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  11. #83

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    Windows 10 prevents MAC address spoofing via registry. Unless your NIC _specifically_ has this feature you are boned.
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    Master Razor (18.04.17)

  13. #84
    Moderator anon's Avatar
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    Did you check if it's the same thing I mentioned in post no. 80?
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  14. #85
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    technitium mac address changer seems to just get the job done, at least for me. Pure spoofing.
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  15. #86
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    Quote Originally Posted by latres View Post
    technitium mac address changer seems to just get the job done, at least for me. Pure spoofing.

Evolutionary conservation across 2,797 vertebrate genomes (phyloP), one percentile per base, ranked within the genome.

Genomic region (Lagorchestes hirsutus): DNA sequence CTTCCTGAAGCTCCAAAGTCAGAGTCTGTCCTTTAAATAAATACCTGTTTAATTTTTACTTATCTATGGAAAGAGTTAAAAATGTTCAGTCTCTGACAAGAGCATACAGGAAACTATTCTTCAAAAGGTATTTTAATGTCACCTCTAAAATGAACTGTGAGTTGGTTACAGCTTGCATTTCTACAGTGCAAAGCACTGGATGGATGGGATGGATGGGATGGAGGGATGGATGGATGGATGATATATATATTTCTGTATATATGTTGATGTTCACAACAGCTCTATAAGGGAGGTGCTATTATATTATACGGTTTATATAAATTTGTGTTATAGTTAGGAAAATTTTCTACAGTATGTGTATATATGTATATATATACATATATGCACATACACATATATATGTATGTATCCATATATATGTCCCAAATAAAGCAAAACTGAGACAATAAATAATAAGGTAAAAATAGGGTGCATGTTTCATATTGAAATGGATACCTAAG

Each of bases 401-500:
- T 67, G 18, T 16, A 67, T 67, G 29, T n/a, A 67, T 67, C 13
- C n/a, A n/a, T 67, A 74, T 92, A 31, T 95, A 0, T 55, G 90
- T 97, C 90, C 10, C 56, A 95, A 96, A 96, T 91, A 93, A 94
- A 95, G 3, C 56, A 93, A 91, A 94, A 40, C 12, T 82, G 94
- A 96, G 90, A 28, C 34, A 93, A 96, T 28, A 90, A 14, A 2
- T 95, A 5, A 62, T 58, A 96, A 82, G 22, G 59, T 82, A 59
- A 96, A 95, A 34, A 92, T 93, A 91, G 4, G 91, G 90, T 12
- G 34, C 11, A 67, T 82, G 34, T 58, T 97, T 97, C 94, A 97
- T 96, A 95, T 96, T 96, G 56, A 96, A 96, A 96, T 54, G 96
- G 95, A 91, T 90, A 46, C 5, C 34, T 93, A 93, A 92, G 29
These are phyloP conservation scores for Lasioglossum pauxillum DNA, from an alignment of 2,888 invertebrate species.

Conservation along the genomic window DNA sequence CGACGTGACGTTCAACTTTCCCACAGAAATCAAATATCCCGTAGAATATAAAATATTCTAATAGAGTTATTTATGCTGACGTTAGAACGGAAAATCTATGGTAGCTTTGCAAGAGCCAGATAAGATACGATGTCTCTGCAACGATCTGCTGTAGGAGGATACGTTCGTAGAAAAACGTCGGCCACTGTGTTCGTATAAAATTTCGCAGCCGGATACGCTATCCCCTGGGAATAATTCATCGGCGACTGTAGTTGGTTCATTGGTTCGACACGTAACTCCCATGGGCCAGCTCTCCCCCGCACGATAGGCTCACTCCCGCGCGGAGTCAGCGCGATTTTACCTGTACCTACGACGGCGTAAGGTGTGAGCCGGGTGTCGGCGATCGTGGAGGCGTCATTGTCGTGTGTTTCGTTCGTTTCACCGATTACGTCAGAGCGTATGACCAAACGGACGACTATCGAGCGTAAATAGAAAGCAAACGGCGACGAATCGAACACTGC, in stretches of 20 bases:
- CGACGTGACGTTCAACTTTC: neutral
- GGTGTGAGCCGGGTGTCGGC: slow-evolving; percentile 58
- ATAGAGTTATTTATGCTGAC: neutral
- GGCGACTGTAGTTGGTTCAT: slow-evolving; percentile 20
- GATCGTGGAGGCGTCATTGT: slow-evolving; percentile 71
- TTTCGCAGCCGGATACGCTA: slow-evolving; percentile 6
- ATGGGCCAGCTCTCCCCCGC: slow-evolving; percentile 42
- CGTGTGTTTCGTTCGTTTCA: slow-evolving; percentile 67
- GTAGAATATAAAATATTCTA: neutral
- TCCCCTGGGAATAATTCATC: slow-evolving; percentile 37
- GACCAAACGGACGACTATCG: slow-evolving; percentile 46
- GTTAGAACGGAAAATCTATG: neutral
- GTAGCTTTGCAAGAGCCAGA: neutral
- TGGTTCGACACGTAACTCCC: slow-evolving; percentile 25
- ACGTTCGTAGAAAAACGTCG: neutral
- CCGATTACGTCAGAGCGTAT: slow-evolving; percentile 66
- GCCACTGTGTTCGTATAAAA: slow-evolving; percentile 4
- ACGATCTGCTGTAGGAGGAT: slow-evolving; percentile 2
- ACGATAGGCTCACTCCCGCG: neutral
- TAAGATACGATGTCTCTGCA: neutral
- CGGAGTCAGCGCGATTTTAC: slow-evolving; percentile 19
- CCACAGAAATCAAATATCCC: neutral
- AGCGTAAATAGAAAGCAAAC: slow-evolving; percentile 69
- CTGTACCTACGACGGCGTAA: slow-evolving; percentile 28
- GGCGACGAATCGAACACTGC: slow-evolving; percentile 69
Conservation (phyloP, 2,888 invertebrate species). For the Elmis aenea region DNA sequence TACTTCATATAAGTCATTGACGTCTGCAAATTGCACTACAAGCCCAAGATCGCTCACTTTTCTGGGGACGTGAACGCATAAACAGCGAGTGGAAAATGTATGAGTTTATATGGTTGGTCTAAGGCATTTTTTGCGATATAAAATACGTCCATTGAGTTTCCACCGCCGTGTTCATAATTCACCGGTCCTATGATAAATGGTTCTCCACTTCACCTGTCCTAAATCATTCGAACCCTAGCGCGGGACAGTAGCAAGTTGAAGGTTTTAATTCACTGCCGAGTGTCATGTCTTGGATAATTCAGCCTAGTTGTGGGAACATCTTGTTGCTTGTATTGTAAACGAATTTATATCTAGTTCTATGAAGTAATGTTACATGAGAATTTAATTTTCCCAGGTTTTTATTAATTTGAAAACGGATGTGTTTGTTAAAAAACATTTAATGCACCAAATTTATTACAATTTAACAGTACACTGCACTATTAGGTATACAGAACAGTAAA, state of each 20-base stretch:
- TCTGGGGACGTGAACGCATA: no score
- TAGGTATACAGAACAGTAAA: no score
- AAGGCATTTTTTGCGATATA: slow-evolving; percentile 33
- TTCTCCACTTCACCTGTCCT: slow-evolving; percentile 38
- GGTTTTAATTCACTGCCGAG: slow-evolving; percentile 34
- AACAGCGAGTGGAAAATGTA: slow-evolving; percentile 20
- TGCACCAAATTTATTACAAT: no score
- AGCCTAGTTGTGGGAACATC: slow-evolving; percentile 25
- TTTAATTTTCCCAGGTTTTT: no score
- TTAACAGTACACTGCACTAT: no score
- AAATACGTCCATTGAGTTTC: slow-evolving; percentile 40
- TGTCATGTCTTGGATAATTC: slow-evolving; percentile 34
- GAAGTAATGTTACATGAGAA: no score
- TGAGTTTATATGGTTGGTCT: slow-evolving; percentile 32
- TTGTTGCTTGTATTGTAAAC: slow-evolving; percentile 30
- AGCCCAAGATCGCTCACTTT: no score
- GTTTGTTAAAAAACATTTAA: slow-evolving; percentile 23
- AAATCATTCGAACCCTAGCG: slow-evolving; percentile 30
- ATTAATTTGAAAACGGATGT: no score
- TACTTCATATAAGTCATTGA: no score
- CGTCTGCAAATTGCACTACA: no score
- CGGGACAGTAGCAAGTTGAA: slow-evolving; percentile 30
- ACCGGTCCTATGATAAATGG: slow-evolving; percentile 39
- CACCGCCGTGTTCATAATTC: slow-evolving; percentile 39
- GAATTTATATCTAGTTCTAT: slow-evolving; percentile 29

Did you tested on Windows 10?
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  16. #87
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    Quote Originally Posted by Master Razor View Post
    Did you tested on Windows 10?
    Nope, still only on windows 7...
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  17. #88
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    I know. technitium was the best of its time. And it worked fine on 98, 2000, XP, Vista, 7, 8 but I don't know if it works on 10.
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  18. #89
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    A MAC changer sets a registry value and resets the network adapter (everything else is extra functionality). This tells Windows the new address is to be used, but I don't know how the workflow goes from there. I know drivers can reject MACs that don't have the locally-administered bit set, and they may also be able to ignore the NetworkAddress value altogether and disallow MAC spoofing.

    I don't have a Windows 10 system to test this on, so I'd also appreciate feedback on that regard.
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  19. #90
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    Needless to mention you everyone should also enable the option in Ublock Origin settings ''Prevent WebRTC from leaking local IP addresses''...